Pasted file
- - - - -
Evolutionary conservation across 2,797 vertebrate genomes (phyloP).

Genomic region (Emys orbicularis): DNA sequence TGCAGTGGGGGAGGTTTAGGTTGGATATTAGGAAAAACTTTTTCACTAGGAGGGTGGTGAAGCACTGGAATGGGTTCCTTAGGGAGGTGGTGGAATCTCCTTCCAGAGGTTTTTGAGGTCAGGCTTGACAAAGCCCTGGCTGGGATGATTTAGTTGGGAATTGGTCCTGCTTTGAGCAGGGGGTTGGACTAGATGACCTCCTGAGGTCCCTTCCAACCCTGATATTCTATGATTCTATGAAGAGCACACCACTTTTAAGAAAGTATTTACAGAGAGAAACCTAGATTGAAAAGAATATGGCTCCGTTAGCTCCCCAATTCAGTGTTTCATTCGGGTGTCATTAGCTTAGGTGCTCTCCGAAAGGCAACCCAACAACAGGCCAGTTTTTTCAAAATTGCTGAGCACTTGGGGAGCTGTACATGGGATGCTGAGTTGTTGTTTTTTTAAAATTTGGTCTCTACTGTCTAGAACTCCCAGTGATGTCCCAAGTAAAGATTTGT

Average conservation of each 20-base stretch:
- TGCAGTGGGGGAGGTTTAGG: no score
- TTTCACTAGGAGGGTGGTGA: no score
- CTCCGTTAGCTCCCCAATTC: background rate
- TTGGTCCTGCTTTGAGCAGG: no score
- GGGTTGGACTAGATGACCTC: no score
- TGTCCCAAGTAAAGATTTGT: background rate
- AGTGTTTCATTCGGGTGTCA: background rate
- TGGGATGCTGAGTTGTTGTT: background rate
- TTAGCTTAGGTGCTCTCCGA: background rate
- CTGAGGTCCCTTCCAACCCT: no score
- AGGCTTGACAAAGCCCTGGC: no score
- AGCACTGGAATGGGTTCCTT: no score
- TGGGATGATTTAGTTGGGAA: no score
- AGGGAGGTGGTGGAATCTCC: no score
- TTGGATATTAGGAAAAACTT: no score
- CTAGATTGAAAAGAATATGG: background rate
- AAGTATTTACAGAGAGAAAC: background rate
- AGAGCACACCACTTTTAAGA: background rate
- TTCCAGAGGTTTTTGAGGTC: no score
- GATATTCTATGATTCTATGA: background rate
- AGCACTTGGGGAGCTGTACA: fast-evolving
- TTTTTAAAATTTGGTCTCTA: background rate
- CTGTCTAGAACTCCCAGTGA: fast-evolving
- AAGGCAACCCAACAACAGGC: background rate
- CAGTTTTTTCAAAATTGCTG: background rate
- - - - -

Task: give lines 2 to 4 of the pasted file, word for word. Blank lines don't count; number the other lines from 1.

Genomic region (Emys orbicularis): DNA sequence TGCAGTGGGGGAGGTTTAGGTTGGATATTAGGAAAAACTTTTTCACTAGGAGGGTGGTGAAGCACTGGAATGGGTTCCTTAGGGAGGTGGTGGAATCTCCTTCCAGAGGTTTTTGAGGTCAGGCTTGACAAAGCCCTGGCTGGGATGATTTAGTTGGGAATTGGTCCTGCTTTGAGCAGGGGGTTGGACTAGATGACCTCCTGAGGTCCCTTCCAACCCTGATATTCTATGATTCTATGAAGAGCACACCACTTTTAAGAAAGTATTTACAGAGAGAAACCTAGATTGAAAAGAATATGGCTCCGTTAGCTCCCCAATTCAGTGTTTCATTCGGGTGTCATTAGCTTAGGTGCTCTCCGAAAGGCAACCCAACAACAGGCCAGTTTTTTCAAAATTGCTGAGCACTTGGGGAGCTGTACATGGGATGCTGAGTTGTTGTTTTTTTAAAATTTGGTCTCTACTGTCTAGAACTCCCAGTGATGTCCCAAGTAAAGATTTGT

Average conservation of each 20-base stretch:
- TGCAGTGGGGGAGGTTTAGG: no score